Editor’s note: Students have been reading Anne Allison‘s Precarious Japan and are commenting how recent economic and social challenges in Japan are impacting their plans for their futures.
by Shun Aoki
There are several things that I hope to achieve in the future, which are actually still quite vague. First, putting it simply, I hope to become someone who is internationally active. Perhaps, I could achieve this by working for a foreign multinational company. I have one major reason as to why this is a realistic and appealing future for me. It is that I want to have a working environment where “typical Japanese values of working” is non-existent. This is the reason why foreign multinational company is the most preferable alternative, and not Japanese company. As Allison (2013) illustrates, in contemporary Japan, labor is continual and tends to merge with one’s life (p. 16). However, I hope to clearly draw a line between work and personal life. Through the experience of living in Belgium for 5 years, I found that the average working class in Belgium are able to separate their jobs and personal lives, which is a trend I hardly see in Japanese society. For instance, their priority is spending a time with their family, and hierarchical relationship at their workplace rarely affects their personal lives. To put it differently, I am attracted to the Western values when it comes to working environment.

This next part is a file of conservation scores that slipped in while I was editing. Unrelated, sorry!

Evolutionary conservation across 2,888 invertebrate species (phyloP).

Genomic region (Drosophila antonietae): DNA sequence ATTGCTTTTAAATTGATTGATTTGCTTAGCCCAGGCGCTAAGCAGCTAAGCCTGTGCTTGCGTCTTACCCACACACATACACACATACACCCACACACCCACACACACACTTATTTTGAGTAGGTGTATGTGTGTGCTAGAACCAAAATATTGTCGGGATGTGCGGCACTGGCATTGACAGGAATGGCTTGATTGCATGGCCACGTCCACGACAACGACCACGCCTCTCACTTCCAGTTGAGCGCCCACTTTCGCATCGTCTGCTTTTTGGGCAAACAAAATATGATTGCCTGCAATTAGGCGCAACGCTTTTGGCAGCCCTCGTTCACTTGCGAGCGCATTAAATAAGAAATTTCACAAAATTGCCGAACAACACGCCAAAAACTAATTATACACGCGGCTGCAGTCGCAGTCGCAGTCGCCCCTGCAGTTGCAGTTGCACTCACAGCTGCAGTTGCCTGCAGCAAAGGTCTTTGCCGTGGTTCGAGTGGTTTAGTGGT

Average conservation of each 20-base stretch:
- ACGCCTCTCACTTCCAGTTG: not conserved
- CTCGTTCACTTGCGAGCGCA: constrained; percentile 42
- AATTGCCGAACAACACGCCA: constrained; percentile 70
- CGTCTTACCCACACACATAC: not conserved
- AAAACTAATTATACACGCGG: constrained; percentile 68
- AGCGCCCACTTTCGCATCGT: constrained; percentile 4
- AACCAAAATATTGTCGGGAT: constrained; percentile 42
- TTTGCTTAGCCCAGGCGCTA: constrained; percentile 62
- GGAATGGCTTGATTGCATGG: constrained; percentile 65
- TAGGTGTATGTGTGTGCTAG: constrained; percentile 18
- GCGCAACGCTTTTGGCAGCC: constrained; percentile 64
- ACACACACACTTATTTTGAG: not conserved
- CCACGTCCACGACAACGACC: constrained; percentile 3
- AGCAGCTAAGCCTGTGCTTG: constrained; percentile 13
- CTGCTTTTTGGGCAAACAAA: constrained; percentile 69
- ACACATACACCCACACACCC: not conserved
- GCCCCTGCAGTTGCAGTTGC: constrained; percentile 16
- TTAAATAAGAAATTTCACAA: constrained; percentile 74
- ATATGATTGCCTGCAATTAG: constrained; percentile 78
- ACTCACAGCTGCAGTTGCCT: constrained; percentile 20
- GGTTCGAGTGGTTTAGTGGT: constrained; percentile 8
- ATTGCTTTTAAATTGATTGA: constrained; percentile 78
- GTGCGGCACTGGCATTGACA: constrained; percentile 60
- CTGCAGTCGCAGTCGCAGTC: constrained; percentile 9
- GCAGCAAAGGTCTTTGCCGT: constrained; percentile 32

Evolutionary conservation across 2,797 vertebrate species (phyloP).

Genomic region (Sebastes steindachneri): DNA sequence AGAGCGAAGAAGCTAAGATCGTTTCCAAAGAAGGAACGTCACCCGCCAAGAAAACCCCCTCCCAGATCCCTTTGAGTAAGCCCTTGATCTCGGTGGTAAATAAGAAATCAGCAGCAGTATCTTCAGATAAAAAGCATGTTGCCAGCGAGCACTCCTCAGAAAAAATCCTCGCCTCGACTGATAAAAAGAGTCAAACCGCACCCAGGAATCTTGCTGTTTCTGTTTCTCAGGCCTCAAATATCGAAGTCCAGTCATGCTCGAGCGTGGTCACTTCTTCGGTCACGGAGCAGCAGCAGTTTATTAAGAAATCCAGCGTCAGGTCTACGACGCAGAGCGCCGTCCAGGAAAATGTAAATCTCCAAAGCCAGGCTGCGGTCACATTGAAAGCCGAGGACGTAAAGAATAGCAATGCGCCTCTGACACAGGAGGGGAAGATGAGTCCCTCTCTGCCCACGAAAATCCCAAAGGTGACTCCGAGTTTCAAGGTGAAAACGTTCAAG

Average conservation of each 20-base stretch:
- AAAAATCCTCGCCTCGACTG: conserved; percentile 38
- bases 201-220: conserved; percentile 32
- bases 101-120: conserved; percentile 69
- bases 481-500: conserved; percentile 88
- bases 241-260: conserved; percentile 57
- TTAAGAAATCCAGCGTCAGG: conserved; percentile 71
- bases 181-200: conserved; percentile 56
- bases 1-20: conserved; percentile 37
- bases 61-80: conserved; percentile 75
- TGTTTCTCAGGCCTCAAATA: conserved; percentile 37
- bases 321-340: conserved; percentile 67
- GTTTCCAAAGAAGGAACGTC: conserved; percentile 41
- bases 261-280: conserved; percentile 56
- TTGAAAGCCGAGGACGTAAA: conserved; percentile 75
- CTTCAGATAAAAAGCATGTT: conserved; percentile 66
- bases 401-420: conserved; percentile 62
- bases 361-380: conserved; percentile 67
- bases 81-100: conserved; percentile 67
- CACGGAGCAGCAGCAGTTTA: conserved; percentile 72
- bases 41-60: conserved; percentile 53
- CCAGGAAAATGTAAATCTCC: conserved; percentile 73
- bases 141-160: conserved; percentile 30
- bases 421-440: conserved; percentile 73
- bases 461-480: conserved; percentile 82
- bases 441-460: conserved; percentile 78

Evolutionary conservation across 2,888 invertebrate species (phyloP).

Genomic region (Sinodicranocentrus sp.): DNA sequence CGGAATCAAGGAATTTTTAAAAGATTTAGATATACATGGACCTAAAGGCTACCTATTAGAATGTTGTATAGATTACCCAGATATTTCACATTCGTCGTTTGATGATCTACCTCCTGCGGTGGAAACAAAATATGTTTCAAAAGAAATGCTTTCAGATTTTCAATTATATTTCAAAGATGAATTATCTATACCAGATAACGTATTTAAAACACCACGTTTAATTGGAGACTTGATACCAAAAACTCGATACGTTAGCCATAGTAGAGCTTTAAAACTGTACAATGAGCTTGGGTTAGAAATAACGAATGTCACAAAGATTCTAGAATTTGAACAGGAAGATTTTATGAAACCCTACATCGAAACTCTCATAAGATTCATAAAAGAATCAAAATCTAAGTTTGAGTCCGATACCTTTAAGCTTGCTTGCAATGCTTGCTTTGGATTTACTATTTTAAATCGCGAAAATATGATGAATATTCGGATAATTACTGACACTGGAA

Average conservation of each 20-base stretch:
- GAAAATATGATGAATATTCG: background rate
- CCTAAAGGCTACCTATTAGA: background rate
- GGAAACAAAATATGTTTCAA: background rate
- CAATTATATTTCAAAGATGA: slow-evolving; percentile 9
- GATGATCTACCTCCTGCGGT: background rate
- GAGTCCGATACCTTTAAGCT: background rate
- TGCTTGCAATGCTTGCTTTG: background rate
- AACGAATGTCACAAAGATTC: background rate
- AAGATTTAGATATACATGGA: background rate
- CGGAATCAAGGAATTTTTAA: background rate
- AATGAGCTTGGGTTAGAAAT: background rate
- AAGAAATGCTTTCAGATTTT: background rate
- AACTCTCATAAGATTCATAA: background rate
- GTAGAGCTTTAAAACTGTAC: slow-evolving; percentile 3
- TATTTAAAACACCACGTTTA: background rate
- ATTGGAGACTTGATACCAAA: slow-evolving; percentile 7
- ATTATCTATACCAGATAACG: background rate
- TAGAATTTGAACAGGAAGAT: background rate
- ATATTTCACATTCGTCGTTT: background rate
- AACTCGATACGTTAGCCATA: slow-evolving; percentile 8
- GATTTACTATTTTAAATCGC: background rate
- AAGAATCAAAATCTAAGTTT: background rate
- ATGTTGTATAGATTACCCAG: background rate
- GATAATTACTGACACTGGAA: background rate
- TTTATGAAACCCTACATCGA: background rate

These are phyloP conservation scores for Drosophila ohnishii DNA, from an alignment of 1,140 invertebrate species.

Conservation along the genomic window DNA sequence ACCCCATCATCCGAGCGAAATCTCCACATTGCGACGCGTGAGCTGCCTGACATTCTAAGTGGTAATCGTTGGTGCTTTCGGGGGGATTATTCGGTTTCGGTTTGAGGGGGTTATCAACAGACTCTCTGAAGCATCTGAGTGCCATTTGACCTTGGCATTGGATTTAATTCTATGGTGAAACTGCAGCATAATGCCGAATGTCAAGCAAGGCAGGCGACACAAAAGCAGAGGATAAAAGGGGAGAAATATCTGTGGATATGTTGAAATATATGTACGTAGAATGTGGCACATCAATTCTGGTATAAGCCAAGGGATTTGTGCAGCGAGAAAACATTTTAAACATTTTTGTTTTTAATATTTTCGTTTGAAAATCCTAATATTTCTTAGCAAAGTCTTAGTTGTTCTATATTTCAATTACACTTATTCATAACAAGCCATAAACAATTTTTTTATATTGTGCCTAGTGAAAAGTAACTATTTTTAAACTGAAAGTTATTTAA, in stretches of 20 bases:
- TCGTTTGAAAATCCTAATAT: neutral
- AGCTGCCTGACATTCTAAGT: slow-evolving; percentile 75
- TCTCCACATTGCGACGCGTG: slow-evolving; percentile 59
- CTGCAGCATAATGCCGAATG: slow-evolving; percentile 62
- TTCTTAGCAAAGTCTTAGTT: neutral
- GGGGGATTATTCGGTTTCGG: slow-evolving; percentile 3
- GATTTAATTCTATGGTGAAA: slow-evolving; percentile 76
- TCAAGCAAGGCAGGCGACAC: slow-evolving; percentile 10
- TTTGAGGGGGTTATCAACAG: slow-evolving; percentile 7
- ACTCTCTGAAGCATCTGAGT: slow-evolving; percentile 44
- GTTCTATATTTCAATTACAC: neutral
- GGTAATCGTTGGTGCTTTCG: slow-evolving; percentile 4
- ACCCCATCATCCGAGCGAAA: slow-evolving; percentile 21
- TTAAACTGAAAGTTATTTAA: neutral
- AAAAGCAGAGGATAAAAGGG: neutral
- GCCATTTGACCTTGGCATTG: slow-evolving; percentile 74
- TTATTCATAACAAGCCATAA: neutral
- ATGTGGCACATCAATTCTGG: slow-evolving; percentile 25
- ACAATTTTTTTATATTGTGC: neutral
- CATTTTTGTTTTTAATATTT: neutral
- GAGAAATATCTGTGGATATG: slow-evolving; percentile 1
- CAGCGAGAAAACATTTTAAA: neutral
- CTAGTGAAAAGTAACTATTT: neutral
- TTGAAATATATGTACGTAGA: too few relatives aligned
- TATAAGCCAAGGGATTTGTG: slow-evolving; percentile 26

It is not that I want to run away from the precarity in Japan and I am aware that my generation has to face the current situation and live through the hard time. However, forecasting its future from present situation frightens me. For example, the LDP is now trying to pass a labor legislation that will abolish working limit and obligation for the companies to provide their workers days off (Kanetani 2014). Such a policymaking is believed to increase the number of overwork deaths and it could worsen the precarity issue. This is another reason why I would like to work in an international environment.
Another goal is to have a family and let them have the same quality of life as I currently do, thanks to my father. What is important is that, in my life, I’ve always had a choice and never been coerced to choose certain path, which I believe is only possible due to a stable source of income. In other words, I do not want my future kids to be in a situation where having a precarious job is the only option. I believe that in the future, family will always be my ibasho, as it always has been. Ibasho, in my opinion, is a place that one can always “save” and go back to regardless of time. My friends from high school, or even from elementary school, have always been my ibasho where I can feel like a worthy individual. I believe it can be meaningful to place importance on keeping in touch with old friends and having “tsunagari”, because these would provide an individual more ibasho (Allison 2013, p. 20). I feel that it would be wonderful if I was able to have my workplace as my ibasyo where I have a good human relationship and am able to show my ability to the fullest. This way, working will not be something too stressful.
In conclusion, my future is still unclear and my plan is mostly based on the idea of “how to avoid precarity.” For this reason, in a next few years, I hope to find myself a clear future goal, so that I will be able to work on my own initiative to achieve that goal. To be honest, I am quite optimistic about my future career. And preferably, I would like not to become a part of the precarious society, but become a leading force to solve this issue.
Allison, A. (2013). Precarious Japan. (pp. 16-20). Duke University Press.
Kanetani, T. (2014). What is ’no overtime money’ system? Retrieved from https://kotobank.jp/word/「残業代ゼロ」制度-189789